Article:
BDSI celebrates future industry technicians with annual awards

Some of the brightest young confectionery technicians in the sector were honoured at the annual general assembly of the Federal Association of German Confectionery Industry, (BDSI), as Neill Barston reports.

Accolades were presented for the best female student and the three top rated trainees within the sector, with the event taking place in digital format for the first time in its history due to the coronavirus crisis.

The organisation, chaired by Bastian Fassin, selected winners from candidates at the Technical University Ostwestfalen-Lippe in Lemgo, North Rhine-Westphalia, who had enrolled in the “Food Technology with a Focus on Bakery and Confectionery Technology” course.

This year, the best graduate for the 2019/2020 class was Annelen Schnieders (main image), who received this year’s BDSI sponsorship award.

Furthermore, three best apprentices in the apprenticeship “confectionery technologist /Confectionery Technologist “of the final year 2019 of the central technical school of German Confectionery Industry (ZDS), Solingen, are: – Susanne Reisnecker, Riegelein und Sohn, Cadolzburg (Specialisation: Chocolate goods and confectionery),  Mona Limbach, Confiserie Coppeneur et Compagnon, Bad Honnef (Specialisation: Chocolate goods and confectionery), and Lars Seger, Mars, Viersen (Specialisation: fine baked goods)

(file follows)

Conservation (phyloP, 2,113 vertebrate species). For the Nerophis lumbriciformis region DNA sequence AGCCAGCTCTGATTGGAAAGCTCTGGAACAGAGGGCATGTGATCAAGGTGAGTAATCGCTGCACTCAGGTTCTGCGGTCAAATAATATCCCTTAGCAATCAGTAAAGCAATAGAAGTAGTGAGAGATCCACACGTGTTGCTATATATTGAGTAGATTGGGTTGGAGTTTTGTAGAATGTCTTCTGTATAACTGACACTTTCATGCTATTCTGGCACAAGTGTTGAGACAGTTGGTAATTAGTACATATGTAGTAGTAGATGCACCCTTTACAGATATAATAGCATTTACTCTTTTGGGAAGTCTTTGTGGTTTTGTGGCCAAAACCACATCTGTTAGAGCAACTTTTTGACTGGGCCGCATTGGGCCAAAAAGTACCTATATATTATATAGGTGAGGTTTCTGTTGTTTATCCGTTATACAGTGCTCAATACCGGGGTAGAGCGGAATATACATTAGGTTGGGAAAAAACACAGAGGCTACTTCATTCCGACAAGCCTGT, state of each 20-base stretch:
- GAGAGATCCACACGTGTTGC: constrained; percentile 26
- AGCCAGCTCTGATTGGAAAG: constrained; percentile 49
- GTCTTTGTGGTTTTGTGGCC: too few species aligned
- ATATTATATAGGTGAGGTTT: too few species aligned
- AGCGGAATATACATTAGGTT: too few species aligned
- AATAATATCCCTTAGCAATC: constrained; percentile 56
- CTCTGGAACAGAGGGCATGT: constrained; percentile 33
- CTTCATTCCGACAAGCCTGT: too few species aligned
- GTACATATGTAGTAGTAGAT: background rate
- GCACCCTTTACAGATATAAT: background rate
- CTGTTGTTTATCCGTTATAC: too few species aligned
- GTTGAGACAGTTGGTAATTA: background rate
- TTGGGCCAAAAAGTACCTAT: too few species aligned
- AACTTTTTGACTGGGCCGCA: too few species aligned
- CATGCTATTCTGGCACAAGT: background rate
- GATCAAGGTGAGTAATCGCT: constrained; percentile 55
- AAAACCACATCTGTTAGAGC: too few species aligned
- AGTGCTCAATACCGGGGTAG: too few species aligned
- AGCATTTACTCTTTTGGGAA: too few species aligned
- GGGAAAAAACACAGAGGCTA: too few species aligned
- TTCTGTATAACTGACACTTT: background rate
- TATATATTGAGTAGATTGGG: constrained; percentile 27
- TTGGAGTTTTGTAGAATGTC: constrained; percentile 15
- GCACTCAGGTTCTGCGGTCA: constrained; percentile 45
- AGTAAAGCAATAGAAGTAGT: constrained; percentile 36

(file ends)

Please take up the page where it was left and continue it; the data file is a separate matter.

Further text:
Apprenticeship as a confectionary technologist 

Confectionery technologists make a broad spectrum of products such as chocolate bars, sweets, cookies, ice cream or potato chips. As the BDSI explains, everyday work in training is very varied, operating and monitoring industrial plants that produce doughs and mixes according to given recipes for manufacturing all kinds of confectionery.

There are also a number of automated production steps in the preparation of raw materials to the packaging of the goods, with ingredients such as sugar, cocoa beans or nuts are weighed, dosed and, if necessary, automatically cleaned and crushed.

During the delivery of raw materials and during production, confectionery technologists sample, but also evaluate through visual inspection, smell and especially taste tests of the fact that the production process runs flawlessly and the products meet set standards. Confectionery technologists also control the machines and systems within each process and sometimes even intervene in the development of new products.

Since 2016, the industry has also been offering a dual degree in connection with the confectionery technologist. Received in dual studies, the students have a parallel vocational training and a company-related one. This combines preparation for professional life with scientifically sound theoretical expertise. The dual course of study lasts four and a half years and closes with the “Bachelor of Science Food Technology (baking and Confectionery Technology) ”or“ Bachelor of Science Food Technology. This takes place at the Technische Hochschule Ostwestfalen-Lippe (North Rhine-Westphalia) or at the Neubrandenburg University of Applied Sciences together with ZDS in Solingen.

 

 

 

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